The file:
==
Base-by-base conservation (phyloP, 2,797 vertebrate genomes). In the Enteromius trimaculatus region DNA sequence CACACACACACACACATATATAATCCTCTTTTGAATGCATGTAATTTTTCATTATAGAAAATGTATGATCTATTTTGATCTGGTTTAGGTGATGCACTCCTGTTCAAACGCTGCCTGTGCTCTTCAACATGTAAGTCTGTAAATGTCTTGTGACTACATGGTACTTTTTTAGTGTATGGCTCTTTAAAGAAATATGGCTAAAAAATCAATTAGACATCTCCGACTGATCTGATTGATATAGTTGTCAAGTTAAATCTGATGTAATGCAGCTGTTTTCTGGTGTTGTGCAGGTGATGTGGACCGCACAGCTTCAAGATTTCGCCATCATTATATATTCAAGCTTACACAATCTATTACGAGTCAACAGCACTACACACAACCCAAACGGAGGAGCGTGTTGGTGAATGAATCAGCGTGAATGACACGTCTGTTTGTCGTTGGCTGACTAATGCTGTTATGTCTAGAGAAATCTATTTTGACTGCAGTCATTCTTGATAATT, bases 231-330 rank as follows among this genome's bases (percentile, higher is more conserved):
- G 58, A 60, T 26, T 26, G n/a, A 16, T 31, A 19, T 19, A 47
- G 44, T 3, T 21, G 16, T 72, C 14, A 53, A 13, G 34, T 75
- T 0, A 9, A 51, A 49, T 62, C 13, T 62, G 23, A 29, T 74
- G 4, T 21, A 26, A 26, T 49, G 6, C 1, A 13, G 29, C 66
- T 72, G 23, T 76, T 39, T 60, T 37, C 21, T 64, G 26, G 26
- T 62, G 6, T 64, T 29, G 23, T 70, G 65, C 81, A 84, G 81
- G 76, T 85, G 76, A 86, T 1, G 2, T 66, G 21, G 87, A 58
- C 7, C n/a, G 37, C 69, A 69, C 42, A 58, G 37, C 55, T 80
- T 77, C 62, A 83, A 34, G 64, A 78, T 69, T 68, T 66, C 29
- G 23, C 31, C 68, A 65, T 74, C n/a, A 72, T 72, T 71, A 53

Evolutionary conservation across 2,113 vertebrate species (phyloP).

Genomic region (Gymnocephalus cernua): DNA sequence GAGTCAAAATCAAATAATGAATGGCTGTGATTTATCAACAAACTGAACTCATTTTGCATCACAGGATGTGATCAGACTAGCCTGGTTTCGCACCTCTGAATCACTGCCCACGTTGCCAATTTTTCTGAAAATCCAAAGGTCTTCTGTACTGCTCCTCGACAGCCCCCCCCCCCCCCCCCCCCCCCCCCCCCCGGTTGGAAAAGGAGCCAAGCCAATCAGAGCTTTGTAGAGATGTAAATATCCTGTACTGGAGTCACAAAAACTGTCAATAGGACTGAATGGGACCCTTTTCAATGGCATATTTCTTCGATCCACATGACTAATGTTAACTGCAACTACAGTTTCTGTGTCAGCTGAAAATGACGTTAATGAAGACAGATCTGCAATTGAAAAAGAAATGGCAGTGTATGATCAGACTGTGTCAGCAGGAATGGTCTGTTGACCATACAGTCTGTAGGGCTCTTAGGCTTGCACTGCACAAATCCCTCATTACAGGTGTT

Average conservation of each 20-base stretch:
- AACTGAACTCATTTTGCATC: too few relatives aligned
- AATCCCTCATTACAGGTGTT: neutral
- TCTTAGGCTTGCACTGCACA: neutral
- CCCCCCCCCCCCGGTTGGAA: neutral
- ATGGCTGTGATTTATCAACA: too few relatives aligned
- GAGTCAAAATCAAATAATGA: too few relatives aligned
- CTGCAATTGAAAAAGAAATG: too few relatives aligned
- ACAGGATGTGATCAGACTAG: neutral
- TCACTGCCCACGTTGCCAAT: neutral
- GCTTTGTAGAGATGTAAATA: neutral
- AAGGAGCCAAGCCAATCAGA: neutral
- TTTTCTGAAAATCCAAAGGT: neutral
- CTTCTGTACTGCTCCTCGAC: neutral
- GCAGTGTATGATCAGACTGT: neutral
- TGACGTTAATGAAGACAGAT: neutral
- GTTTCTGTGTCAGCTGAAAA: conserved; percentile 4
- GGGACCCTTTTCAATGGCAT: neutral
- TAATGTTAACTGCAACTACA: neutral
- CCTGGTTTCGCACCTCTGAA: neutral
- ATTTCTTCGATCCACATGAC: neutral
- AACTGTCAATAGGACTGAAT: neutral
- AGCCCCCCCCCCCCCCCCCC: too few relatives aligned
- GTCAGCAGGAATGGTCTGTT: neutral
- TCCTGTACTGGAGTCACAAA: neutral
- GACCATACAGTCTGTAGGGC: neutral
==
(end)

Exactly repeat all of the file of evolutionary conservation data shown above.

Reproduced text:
Base-by-base conservation (phyloP, 2,797 vertebrate genomes). In the Enteromius trimaculatus region DNA sequence CACACACACACACACATATATAATCCTCTTTTGAATGCATGTAATTTTTCATTATAGAAAATGTATGATCTATTTTGATCTGGTTTAGGTGATGCACTCCTGTTCAAACGCTGCCTGTGCTCTTCAACATGTAAGTCTGTAAATGTCTTGTGACTACATGGTACTTTTTTAGTGTATGGCTCTTTAAAGAAATATGGCTAAAAAATCAATTAGACATCTCCGACTGATCTGATTGATATAGTTGTCAAGTTAAATCTGATGTAATGCAGCTGTTTTCTGGTGTTGTGCAGGTGATGTGGACCGCACAGCTTCAAGATTTCGCCATCATTATATATTCAAGCTTACACAATCTATTACGAGTCAACAGCACTACACACAACCCAAACGGAGGAGCGTGTTGGTGAATGAATCAGCGTGAATGACACGTCTGTTTGTCGTTGGCTGACTAATGCTGTTATGTCTAGAGAAATCTATTTTGACTGCAGTCATTCTTGATAATT, bases 231-330 rank as follows among this genome's bases (percentile, higher is more conserved):
- G 58, A 60, T 26, T 26, G n/a, A 16, T 31, A 19, T 19, A 47
- G 44, T 3, T 21, G 16, T 72, C 14, A 53, A 13, G 34, T 75
- T 0, A 9, A 51, A 49, T 62, C 13, T 62, G 23, A 29, T 74
- G 4, T 21, A 26, A 26, T 49, G 6, C 1, A 13, G 29, C 66
- T 72, G 23, T 76, T 39, T 60, T 37, C 21, T 64, G 26, G 26
- T 62, G 6, T 64, T 29, G 23, T 70, G 65, C 81, A 84, G 81
- G 76, T 85, G 76, A 86, T 1, G 2, T 66, G 21, G 87, A 58
- C 7, C n/a, G 37, C 69, A 69, C 42, A 58, G 37, C 55, T 80
- T 77, C 62, A 83, A 34, G 64, A 78, T 69, T 68, T 66, C 29
- G 23, C 31, C 68, A 65, T 74, C n/a, A 72, T 72, T 71, A 53

Evolutionary conservation across 2,113 vertebrate species (phyloP).

Genomic region (Gymnocephalus cernua): DNA sequence GAGTCAAAATCAAATAATGAATGGCTGTGATTTATCAACAAACTGAACTCATTTTGCATCACAGGATGTGATCAGACTAGCCTGGTTTCGCACCTCTGAATCACTGCCCACGTTGCCAATTTTTCTGAAAATCCAAAGGTCTTCTGTACTGCTCCTCGACAGCCCCCCCCCCCCCCCCCCCCCCCCCCCCCCGGTTGGAAAAGGAGCCAAGCCAATCAGAGCTTTGTAGAGATGTAAATATCCTGTACTGGAGTCACAAAAACTGTCAATAGGACTGAATGGGACCCTTTTCAATGGCATATTTCTTCGATCCACATGACTAATGTTAACTGCAACTACAGTTTCTGTGTCAGCTGAAAATGACGTTAATGAAGACAGATCTGCAATTGAAAAAGAAATGGCAGTGTATGATCAGACTGTGTCAGCAGGAATGGTCTGTTGACCATACAGTCTGTAGGGCTCTTAGGCTTGCACTGCACAAATCCCTCATTACAGGTGTT

Average conservation of each 20-base stretch:
- AACTGAACTCATTTTGCATC: too few relatives aligned
- AATCCCTCATTACAGGTGTT: neutral
- TCTTAGGCTTGCACTGCACA: neutral
- CCCCCCCCCCCCGGTTGGAA: neutral
- ATGGCTGTGATTTATCAACA: too few relatives aligned
- GAGTCAAAATCAAATAATGA: too few relatives aligned
- CTGCAATTGAAAAAGAAATG: too few relatives aligned
- ACAGGATGTGATCAGACTAG: neutral
- TCACTGCCCACGTTGCCAAT: neutral
- GCTTTGTAGAGATGTAAATA: neutral
- AAGGAGCCAAGCCAATCAGA: neutral
- TTTTCTGAAAATCCAAAGGT: neutral
- CTTCTGTACTGCTCCTCGAC: neutral
- GCAGTGTATGATCAGACTGT: neutral
- TGACGTTAATGAAGACAGAT: neutral
- GTTTCTGTGTCAGCTGAAAA: conserved; percentile 4
- GGGACCCTTTTCAATGGCAT: neutral
- TAATGTTAACTGCAACTACA: neutral
- CCTGGTTTCGCACCTCTGAA: neutral
- ATTTCTTCGATCCACATGAC: neutral
- AACTGTCAATAGGACTGAAT: neutral
- AGCCCCCCCCCCCCCCCCCC: too few relatives aligned
- GTCAGCAGGAATGGTCTGTT: neutral
- TCCTGTACTGGAGTCACAAA: neutral
- GACCATACAGTCTGTAGGGC: neutral